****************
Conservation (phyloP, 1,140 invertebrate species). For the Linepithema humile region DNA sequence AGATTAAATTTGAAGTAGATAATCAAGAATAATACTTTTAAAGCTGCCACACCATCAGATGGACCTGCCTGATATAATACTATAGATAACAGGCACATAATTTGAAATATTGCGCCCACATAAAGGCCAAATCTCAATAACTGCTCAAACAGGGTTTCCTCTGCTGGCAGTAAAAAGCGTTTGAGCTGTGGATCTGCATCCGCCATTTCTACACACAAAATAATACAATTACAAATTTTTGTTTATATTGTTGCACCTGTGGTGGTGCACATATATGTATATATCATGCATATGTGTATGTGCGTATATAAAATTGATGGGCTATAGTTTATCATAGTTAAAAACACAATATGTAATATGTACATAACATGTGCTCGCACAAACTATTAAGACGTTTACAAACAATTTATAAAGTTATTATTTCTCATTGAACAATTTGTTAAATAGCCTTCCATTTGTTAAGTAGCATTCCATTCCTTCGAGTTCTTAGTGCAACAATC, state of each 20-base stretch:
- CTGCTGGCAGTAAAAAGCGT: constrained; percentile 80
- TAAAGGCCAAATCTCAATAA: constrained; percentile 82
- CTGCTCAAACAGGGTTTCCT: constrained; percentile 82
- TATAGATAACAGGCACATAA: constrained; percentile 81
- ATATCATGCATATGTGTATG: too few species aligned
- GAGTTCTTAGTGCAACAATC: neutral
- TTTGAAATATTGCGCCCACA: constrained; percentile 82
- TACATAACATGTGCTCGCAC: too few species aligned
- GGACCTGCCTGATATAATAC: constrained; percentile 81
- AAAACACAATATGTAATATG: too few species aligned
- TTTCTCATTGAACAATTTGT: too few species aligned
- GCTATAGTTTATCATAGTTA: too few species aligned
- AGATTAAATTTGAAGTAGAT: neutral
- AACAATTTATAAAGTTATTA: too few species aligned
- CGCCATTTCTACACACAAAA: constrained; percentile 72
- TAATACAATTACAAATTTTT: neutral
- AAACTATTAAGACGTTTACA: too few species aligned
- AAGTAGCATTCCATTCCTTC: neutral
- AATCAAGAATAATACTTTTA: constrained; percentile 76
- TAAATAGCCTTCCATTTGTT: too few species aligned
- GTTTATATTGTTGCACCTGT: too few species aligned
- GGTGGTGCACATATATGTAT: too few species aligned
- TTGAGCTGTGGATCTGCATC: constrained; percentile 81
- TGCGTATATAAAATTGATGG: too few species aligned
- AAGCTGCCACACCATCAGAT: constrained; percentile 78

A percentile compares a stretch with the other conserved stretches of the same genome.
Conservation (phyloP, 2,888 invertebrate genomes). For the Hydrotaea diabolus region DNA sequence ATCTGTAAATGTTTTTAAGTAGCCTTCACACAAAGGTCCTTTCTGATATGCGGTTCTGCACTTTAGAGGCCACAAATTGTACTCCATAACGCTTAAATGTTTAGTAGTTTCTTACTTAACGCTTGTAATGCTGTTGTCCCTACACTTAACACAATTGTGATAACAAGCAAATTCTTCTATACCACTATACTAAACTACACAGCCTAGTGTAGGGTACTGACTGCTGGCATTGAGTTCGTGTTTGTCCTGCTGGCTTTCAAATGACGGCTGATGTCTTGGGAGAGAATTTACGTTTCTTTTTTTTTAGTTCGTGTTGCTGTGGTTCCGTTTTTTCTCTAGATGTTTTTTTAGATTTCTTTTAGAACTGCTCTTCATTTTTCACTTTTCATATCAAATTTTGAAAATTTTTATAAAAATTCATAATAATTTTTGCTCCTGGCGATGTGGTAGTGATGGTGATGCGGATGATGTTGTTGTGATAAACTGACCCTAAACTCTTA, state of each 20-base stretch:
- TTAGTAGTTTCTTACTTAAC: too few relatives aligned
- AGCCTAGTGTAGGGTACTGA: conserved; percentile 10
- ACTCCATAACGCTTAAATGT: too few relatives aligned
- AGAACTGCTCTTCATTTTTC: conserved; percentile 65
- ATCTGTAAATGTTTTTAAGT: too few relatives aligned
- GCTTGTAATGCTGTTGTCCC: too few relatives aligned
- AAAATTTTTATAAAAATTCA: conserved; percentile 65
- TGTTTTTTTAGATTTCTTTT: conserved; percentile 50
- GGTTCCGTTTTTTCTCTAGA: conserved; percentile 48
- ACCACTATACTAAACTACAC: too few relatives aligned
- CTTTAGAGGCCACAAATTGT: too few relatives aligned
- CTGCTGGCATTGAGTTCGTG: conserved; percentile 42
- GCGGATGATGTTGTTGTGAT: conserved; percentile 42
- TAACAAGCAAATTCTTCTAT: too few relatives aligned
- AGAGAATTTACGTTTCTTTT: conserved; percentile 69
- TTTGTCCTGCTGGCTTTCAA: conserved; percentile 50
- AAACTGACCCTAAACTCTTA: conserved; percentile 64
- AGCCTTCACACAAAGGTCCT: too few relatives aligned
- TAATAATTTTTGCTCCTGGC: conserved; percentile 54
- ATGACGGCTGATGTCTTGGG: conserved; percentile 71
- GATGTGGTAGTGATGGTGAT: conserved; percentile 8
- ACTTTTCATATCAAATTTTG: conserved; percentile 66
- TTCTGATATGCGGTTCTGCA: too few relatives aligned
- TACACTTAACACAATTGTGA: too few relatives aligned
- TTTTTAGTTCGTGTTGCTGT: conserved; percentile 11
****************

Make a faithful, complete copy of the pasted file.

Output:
Conservation (phyloP, 1,140 invertebrate species). For the Linepithema humile region DNA sequence AGATTAAATTTGAAGTAGATAATCAAGAATAATACTTTTAAAGCTGCCACACCATCAGATGGACCTGCCTGATATAATACTATAGATAACAGGCACATAATTTGAAATATTGCGCCCACATAAAGGCCAAATCTCAATAACTGCTCAAACAGGGTTTCCTCTGCTGGCAGTAAAAAGCGTTTGAGCTGTGGATCTGCATCCGCCATTTCTACACACAAAATAATACAATTACAAATTTTTGTTTATATTGTTGCACCTGTGGTGGTGCACATATATGTATATATCATGCATATGTGTATGTGCGTATATAAAATTGATGGGCTATAGTTTATCATAGTTAAAAACACAATATGTAATATGTACATAACATGTGCTCGCACAAACTATTAAGACGTTTACAAACAATTTATAAAGTTATTATTTCTCATTGAACAATTTGTTAAATAGCCTTCCATTTGTTAAGTAGCATTCCATTCCTTCGAGTTCTTAGTGCAACAATC, state of each 20-base stretch:
- CTGCTGGCAGTAAAAAGCGT: constrained; percentile 80
- TAAAGGCCAAATCTCAATAA: constrained; percentile 82
- CTGCTCAAACAGGGTTTCCT: constrained; percentile 82
- TATAGATAACAGGCACATAA: constrained; percentile 81
- ATATCATGCATATGTGTATG: too few species aligned
- GAGTTCTTAGTGCAACAATC: neutral
- TTTGAAATATTGCGCCCACA: constrained; percentile 82
- TACATAACATGTGCTCGCAC: too few species aligned
- GGACCTGCCTGATATAATAC: constrained; percentile 81
- AAAACACAATATGTAATATG: too few species aligned
- TTTCTCATTGAACAATTTGT: too few species aligned
- GCTATAGTTTATCATAGTTA: too few species aligned
- AGATTAAATTTGAAGTAGAT: neutral
- AACAATTTATAAAGTTATTA: too few species aligned
- CGCCATTTCTACACACAAAA: constrained; percentile 72
- TAATACAATTACAAATTTTT: neutral
- AAACTATTAAGACGTTTACA: too few species aligned
- AAGTAGCATTCCATTCCTTC: neutral
- AATCAAGAATAATACTTTTA: constrained; percentile 76
- TAAATAGCCTTCCATTTGTT: too few species aligned
- GTTTATATTGTTGCACCTGT: too few species aligned
- GGTGGTGCACATATATGTAT: too few species aligned
- TTGAGCTGTGGATCTGCATC: constrained; percentile 81
- TGCGTATATAAAATTGATGG: too few species aligned
- AAGCTGCCACACCATCAGAT: constrained; percentile 78

A percentile compares a stretch with the other conserved stretches of the same genome.
Conservation (phyloP, 2,888 invertebrate genomes). For the Hydrotaea diabolus region DNA sequence ATCTGTAAATGTTTTTAAGTAGCCTTCACACAAAGGTCCTTTCTGATATGCGGTTCTGCACTTTAGAGGCCACAAATTGTACTCCATAACGCTTAAATGTTTAGTAGTTTCTTACTTAACGCTTGTAATGCTGTTGTCCCTACACTTAACACAATTGTGATAACAAGCAAATTCTTCTATACCACTATACTAAACTACACAGCCTAGTGTAGGGTACTGACTGCTGGCATTGAGTTCGTGTTTGTCCTGCTGGCTTTCAAATGACGGCTGATGTCTTGGGAGAGAATTTACGTTTCTTTTTTTTTAGTTCGTGTTGCTGTGGTTCCGTTTTTTCTCTAGATGTTTTTTTAGATTTCTTTTAGAACTGCTCTTCATTTTTCACTTTTCATATCAAATTTTGAAAATTTTTATAAAAATTCATAATAATTTTTGCTCCTGGCGATGTGGTAGTGATGGTGATGCGGATGATGTTGTTGTGATAAACTGACCCTAAACTCTTA, state of each 20-base stretch:
- TTAGTAGTTTCTTACTTAAC: too few relatives aligned
- AGCCTAGTGTAGGGTACTGA: conserved; percentile 10
- ACTCCATAACGCTTAAATGT: too few relatives aligned
- AGAACTGCTCTTCATTTTTC: conserved; percentile 65
- ATCTGTAAATGTTTTTAAGT: too few relatives aligned
- GCTTGTAATGCTGTTGTCCC: too few relatives aligned
- AAAATTTTTATAAAAATTCA: conserved; percentile 65
- TGTTTTTTTAGATTTCTTTT: conserved; percentile 50
- GGTTCCGTTTTTTCTCTAGA: conserved; percentile 48
- ACCACTATACTAAACTACAC: too few relatives aligned
- CTTTAGAGGCCACAAATTGT: too few relatives aligned
- CTGCTGGCATTGAGTTCGTG: conserved; percentile 42
- GCGGATGATGTTGTTGTGAT: conserved; percentile 42
- TAACAAGCAAATTCTTCTAT: too few relatives aligned
- AGAGAATTTACGTTTCTTTT: conserved; percentile 69
- TTTGTCCTGCTGGCTTTCAA: conserved; percentile 50
- AAACTGACCCTAAACTCTTA: conserved; percentile 64
- AGCCTTCACACAAAGGTCCT: too few relatives aligned
- TAATAATTTTTGCTCCTGGC: conserved; percentile 54
- ATGACGGCTGATGTCTTGGG: conserved; percentile 71
- GATGTGGTAGTGATGGTGAT: conserved; percentile 8
- ACTTTTCATATCAAATTTTG: conserved; percentile 66
- TTCTGATATGCGGTTCTGCA: too few relatives aligned
- TACACTTAACACAATTGTGA: too few relatives aligned
- TTTTTAGTTCGTGTTGCTGT: conserved; percentile 11